You miss the point. I offered an idea of why people persist in imagining pronunciations for Hindi based off of Devanagari spelling, despite the actual way people, without such affectations, pronounce. You have not spoken to that. "No one is saying"? There are people all over these discussion boards that keep claiming that /vah/ and /yah/ pronounced as such are the "proper," the "original," or the "Sanskrit" pronunciations. Why is it, do you think, they believe that?
Yes, I know the sound of retroflex N exists. I speak Punjabi. It's irrelevant to Hindi, in which न and ण are allophones.
Off topic: "Shahmukhi" with the two dots over the nūn is a fantasy of recent Punjabi language promoters, generally Indian Gurmukhi using academic-types who are trying to effect a unified front with Pakistani allies. It's an admirable idea, but as more everyday stuff is being written in Punjabi Arabic script it looks that the use of that new letter has not succeeded.
I have only been learning for a 19 months now, but I am pretty devoted. As a learner who speaks to people from all over India and Pakistan I find you both correct. I very much enjoy hearing each of your perspective because it gives me a deeper insight into the language. I will say this, when speaking to Urdu speakers, they have no problem with how I speak. In fact, they often claim that I am not speaking Hindi, but Urdu rather. When speaking to "country" Hindi speakers who claim to speak "pure" Hindi, they have many issues with how I speak. They would never say शुक्रिया only धन्यवाद. This idea of "pure" Hindi has caused a lot of frustration to me because most people are not from the "country," they are from the "city." Yet, many apps and learning tools hang on to this idea of "pure" Hindi. One app I was using tells you to pronounce सोलह as so-luh-huh along with any other word that ends in ह, including of course वह and यह. When discussing the pronunciation of numbers 11-18 this pronunciation was ridiculous to even single native speaker I have talked with, including those from the "country." This is where my frustration comes into play. No learner in the entire planet wants to learn this so called "pure" Hindi. Instead, we want to learn spoken polite Hindi. In my opinion, I think it's good to be educated on both, but the bulk of your learning should focus on spoken Hindi and tools that only focus on "pure" Hindi should be avoided.
The thing is, न and ण are allophones in hindi/urdu. Does the native language of the people of Uttar Pradesh have the retroflex nasal? It is in those languages you mention that they have that sound, not in hindustani. But there is no harm in pronouncing it as a retroflex nasal. I mean the sounds (ز), (خ), (غ), (ق), are foreign sounds to hindustani from Persian, and not everyone uses them, but there is no harm in using these sounds and you can use them, like the retroflex n.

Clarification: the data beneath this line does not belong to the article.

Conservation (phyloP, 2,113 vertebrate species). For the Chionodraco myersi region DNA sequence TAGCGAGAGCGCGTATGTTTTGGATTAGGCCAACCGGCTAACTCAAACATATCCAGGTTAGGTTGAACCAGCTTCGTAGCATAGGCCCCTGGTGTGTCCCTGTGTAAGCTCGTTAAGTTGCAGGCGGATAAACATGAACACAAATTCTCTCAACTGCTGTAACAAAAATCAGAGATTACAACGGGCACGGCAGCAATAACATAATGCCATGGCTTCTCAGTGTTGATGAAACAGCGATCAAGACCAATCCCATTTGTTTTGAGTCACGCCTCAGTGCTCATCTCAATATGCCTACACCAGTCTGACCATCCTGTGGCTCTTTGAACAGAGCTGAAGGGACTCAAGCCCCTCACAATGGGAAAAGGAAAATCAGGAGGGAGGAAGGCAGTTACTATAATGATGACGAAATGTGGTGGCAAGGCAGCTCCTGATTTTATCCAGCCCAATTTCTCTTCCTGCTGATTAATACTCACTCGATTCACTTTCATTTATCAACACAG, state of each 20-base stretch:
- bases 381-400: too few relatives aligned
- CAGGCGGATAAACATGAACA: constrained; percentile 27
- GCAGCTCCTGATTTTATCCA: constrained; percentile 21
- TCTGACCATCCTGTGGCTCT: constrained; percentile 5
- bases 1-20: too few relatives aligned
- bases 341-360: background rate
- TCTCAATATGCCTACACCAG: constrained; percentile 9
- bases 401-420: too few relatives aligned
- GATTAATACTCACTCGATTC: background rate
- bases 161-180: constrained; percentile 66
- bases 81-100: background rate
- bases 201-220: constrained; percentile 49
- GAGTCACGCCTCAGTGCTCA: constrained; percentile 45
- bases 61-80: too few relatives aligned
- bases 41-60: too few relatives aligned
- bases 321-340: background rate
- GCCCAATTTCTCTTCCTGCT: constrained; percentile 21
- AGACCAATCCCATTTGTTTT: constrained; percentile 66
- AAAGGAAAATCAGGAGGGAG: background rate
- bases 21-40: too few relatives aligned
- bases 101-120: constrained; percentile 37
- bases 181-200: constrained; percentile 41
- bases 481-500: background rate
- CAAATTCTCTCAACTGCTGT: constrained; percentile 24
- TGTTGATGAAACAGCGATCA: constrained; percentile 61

In languagers like Bengali, the sounds श, ष, and स are pronounced the same if I recall correctly, along with न and ण, even though they are written differently in their script, though bengali when compared to hindi is even less accurate in terms of pronunciation to the written language.
I feel people here are looking to start fights with the whole Hindi-Urdu controversy. Its a controversy that has been brewing for centuries and you're not going to convince anyone of your viewpoint. Nothing is black and white in the linguistic landscape of the Indian subcontinent. If you came to learn Hindi then that's what you're doing. If you're not interested in learning the sounds and higher vocabulary of Hindi then why bother? If you're looking for something purely conversational and don't want to use proper grammar and vocabulary - simply go learn Hinglish, or better yet just stick with English because that is used as a prestige language and common communicative language by the urban youth of India and Pakistan.
Whats even more absurd is that people are seeing the Hindi-Urdu controversy where it really isn't present, like in this situation with "wah" "vaha" "yah" and "ye". Even formal written Urdu makes the distinction وہ وے یہ یے The Hindi-Urdu issue begins pervading the language at the level of higher vocabulary which is used in the literary language forms only. Pronunciation of common words remains uniform throughout both registers.
It really isn't that deep.
Vo and ye are the proper pronunciations in Urdu. In Hindi, they are informal but very common.
Given that "Urdu" and "Hindi" are mere situational variations of the same language (once called Hindustani), why do you suppose that there is a group of people speaking this language "Urdu" and another group "Hindi" who say two of the most common/essential words differently?
In the language as actually spoken by common people, there is no difference. Both groups (Urdu speakers and Hindi speakers) say vo and ye.
The difference is that written Hindi preserves an older form of the words (vaha and yaha), and hence these older forms are considered “proper” by educated Hindi-speakers, even though the common speech doesn’t use them.
But why do you think these are the older forms, rather than just the SPELLINGS? Urdu is also spelling as vah, but everyone knows the pronunciation is vo. Just like spelling of "palace" is mahal but we say mehel or "speak" is kahna whereas we say kehna or "sister" is spelled bahan but we say behan. In every case where the word has short vowel but is spelled with H, we must remember to pronounce the vowel differently. These "educated" people are looking at the spelling and treating it as if it is more "proper" to pronounce it literally. We know in English that in the word "bought" we don't say the "gh" part... People reading in Urdu medium understand that there is a spelling and then there is pronunciation. Why is it that these "educated" people using Hindi (Devanagari) medium think that they have to pronounce every letter and that makes it more correct?
The ah->eh change is quite regular and predictable in Hindi, but vaha->vo is not regular. Maybe that’s why grammarians insist on pronouncing vaha like vaha, and maybe yaha stays as yaha for symmetry.
In any case, Urdu and Hindi have distinct literary traditions, and even though they are the same language in the informal register, you shouldn’t expect them to be the same in the formal register.